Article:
2. Design of Safe Nanomaterials and Nanoproducts

Nanomaterials are distinguished by specific properties, e.g., magnetic, optical, or chemical properties, which make them useful for a broad range of applications in various fields. These use-oriented properties are in the first instance determined by the physicochemical properties of nanomaterials, e.g., their composition, size, shape, crystallinity, and surface. In addition, use-oriented properties are also influenced by, or even resulting from, further incorporation of nanomaterials into specific matrices (e.g., composites, food, and cement) or other interaction forms. The use-oriented properties are therefore the basis for applications of MNMs. Functionality has to be optimised specifically during development of nano-enabled products. This aspect is even more important in chemically reactive or complex MNMs (e.g., polymers, metal-organic frameworks), including more than one use-oriented property. The Multifunctional Efficiency [23] adapted from the atom economy concept in green chemistry is a way to maximize the functionality of a MNM by reducing the presence of inactive components, and at the same time to develop a synthesis process as simple and sustainable as possible.
In contrast to maximising functionality, nanomaterials or nanoproducts are expected to neither affect human health nor impact the environment along their life-cycle. Safety is regarded as the reciprocal of risk, which is a measure of the probability that harm will occur under defined conditions of exposure to a nanomaterial or nanoproduct. Aspects of nanomaterials safety have to consider both hazard, which is the potential of a nanomaterial to cause damage, and exposure, which includes that a certain dose encounters human beings or the environment over time. Therefore, safe applications of MNMs or nanoproducts need considerations of their potential hazard and risk arising during the manufacturing process itself as well during their use or disposal. Overall, nanomaterials with a low hazard potential but to which there is frequent or excessive exposure may pose as much risk as nanomaterials, which have a high degree of hazard but to which only limited exposure occurs [24].
This already indicates two main strategies for SbD: the first one is to reduce hazard and the second is to reduce exposure mediated by release of nanomaterials during the life cycle (Figure 1).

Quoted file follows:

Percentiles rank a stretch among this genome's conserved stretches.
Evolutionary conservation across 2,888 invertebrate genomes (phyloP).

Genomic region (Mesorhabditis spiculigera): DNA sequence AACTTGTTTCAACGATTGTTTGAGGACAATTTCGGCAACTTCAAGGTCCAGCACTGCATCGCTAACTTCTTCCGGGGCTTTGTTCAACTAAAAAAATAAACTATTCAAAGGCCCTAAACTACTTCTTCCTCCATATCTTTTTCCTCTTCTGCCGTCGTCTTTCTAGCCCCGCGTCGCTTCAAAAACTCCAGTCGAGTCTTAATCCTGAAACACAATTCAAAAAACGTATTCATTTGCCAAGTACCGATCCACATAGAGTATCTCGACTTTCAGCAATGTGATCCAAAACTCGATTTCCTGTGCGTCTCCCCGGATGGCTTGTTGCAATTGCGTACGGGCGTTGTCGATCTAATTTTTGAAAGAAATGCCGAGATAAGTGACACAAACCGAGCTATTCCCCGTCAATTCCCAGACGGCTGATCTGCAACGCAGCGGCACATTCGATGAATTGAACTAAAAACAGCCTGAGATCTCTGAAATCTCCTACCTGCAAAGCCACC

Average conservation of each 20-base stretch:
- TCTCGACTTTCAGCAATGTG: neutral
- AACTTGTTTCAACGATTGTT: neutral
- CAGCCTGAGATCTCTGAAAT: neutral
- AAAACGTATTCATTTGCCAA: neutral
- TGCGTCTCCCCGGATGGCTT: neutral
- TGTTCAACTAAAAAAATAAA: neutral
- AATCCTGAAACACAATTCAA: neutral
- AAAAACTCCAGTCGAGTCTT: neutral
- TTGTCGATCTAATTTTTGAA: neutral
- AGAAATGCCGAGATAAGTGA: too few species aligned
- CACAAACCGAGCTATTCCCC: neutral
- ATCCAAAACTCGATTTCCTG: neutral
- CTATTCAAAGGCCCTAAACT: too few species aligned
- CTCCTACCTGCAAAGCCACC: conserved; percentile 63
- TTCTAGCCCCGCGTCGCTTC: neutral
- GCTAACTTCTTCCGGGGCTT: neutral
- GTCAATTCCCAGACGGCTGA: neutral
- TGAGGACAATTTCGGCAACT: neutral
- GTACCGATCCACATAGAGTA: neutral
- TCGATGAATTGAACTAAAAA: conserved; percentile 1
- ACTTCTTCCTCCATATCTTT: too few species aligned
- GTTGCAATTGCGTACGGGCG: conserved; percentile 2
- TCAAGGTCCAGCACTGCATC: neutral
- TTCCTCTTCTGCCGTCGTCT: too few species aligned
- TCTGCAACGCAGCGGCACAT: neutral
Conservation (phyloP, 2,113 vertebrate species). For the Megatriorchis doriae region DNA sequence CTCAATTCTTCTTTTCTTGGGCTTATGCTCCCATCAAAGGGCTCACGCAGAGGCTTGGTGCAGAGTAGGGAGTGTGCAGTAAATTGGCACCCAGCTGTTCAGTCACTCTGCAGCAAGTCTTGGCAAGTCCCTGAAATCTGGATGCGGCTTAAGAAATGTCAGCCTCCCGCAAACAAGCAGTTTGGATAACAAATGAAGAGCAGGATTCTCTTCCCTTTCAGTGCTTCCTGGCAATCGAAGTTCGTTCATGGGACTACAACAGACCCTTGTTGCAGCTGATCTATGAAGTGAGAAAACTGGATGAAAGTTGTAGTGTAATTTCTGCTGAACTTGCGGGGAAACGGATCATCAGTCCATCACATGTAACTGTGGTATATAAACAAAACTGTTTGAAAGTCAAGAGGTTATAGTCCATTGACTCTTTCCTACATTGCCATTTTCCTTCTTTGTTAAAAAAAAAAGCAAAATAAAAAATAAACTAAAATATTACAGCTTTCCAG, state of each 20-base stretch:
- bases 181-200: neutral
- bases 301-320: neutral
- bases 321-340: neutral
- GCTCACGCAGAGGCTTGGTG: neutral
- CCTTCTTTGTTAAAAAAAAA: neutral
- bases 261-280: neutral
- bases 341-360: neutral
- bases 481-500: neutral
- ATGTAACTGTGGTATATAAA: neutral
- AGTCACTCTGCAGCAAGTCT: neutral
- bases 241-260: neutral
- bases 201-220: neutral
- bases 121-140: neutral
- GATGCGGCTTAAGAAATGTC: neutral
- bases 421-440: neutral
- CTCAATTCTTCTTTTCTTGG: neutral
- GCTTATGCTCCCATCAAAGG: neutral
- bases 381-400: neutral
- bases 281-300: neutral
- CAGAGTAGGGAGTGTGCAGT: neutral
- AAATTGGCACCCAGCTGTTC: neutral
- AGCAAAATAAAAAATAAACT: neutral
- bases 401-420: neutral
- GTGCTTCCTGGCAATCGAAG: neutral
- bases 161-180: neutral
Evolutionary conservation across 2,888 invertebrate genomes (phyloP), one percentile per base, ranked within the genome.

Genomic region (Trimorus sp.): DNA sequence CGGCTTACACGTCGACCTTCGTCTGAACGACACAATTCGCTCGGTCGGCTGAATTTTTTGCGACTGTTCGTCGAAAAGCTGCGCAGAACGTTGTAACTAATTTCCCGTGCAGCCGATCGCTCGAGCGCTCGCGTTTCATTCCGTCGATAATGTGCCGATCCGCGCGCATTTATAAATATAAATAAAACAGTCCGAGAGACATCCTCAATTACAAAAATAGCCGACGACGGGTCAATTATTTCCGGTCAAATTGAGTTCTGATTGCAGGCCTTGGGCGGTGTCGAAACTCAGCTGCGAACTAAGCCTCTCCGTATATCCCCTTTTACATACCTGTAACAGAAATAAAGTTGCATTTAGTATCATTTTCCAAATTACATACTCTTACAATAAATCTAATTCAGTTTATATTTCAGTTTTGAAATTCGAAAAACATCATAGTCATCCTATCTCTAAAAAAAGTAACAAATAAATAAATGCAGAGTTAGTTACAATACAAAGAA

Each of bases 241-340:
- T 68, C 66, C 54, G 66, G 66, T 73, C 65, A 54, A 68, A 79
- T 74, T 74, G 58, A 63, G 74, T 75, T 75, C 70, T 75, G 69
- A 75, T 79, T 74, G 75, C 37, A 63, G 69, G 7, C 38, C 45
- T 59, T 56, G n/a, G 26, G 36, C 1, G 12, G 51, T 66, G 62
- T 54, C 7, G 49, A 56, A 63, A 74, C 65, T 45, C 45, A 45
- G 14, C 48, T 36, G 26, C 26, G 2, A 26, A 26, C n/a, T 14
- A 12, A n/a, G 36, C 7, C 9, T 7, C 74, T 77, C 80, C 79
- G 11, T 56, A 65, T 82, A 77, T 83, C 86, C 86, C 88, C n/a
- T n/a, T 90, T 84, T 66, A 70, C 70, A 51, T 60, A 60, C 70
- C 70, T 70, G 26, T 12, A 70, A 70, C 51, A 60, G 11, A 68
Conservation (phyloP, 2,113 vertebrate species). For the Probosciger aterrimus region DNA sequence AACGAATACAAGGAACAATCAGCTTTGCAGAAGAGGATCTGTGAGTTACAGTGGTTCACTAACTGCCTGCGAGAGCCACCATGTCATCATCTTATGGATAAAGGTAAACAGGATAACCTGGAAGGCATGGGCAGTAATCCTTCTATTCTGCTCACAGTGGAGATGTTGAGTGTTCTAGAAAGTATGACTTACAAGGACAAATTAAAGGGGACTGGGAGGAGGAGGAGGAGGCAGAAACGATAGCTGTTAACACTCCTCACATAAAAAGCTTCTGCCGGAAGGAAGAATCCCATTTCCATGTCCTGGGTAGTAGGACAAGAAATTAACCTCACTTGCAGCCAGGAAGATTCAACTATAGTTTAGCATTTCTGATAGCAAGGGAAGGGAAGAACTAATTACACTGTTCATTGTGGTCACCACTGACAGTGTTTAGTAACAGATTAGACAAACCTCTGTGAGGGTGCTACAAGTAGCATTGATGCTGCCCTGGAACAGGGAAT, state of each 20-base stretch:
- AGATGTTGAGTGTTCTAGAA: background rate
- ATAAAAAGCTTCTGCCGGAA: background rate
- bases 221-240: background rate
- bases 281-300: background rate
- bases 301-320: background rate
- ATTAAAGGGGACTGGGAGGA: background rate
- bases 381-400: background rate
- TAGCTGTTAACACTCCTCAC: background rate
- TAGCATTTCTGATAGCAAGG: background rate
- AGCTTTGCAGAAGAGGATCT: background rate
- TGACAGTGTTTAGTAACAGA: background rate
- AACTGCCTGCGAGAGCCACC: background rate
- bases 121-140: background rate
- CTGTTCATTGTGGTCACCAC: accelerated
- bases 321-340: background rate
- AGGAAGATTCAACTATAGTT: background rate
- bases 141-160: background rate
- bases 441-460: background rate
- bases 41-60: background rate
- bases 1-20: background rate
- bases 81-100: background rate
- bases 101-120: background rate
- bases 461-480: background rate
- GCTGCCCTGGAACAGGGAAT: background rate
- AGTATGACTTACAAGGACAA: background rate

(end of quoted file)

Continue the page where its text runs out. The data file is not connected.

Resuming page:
The implementation of SbD is based on knowledge of the relationship between designed MNMs properties, their interactions and effects at the cellular and body level, the initiated toxicological response as well as potential release and exposure scenarios. On a comprehensive basis, such information is only available for a small number of MNMs, for example pristine particles from the Organisation for Economic Co-operation and Development (OECD) program and international initiatives. Currently, several EU funded Nanosafety projects have the goal to provide a conceptual foundation to allow drawing relationships between material characteristics, e.g., physicochemical properties and their mode of action regarding toxicity and Adverse Outcome Pathways (AOP) following potential uptake dose. These frameworks and related databases can be used to design tailored MNMs with an optimal balance between functionality and hazard or risk, derived from relevant physicochemical parameters (e.g., elemental composition, size, shape, and surface modification).

3. Bottom-Up Approach to Safe-by-Design

In the “Safe-by-Design” concept as developed in NANoREG and ProSafe, the term “Design” is not limited to the property of MNMs, selected and/or modified to have a safer functional product [21,25]. Instead, the term “Design” is applied to the whole innovation process, including production processes, materials, and products. The implementation of this concept, while based on MNMs properties, needs more than the pure scientific knowledge on MNMs safety and functionality to derive proper SbD strategies [26] and to be implemented at the industry level.

3.1. The NANoREG SbD Concept

Both the NANoREG and the ProSafe initiatives worked towards the development of a SbD concept for Manufactured Nano Materials (MNM) which could be implemented by industry and taken into account as a reference tool by regulators. For its implementation, the developed concept integrates currently used innovation management processes, risk assessment practices, Environmental, Health, and Safety (EHS) assessment, regulatory affairs, and data handling. It is important to stress that the approach does not substitute the existing frameworks and methods but complements currently used innovation processes.
The SbD implementation concept, as developed by NANoREG and ProSafe [27], consists of four main elements that compose the overall framework and take into account relevant aspects in data generation, management, and communication (Figure 2).
The four elements are:
the innovation project, including all participating actors;
the safety dossier;
the safety profile; and
the harmonised inventory of the state of the art of SbD protocols and procedures.
The implementation concept clearly differentiates between the SbD process on one hand and the manufactured nanomaterial related data handling on the other. Whereas, the SbD can be applied to different processes, products, companies, and industries, the data is project specific and will be defined in the project specific Safety Dossier and collected under the Safety Profile of the material/product under development.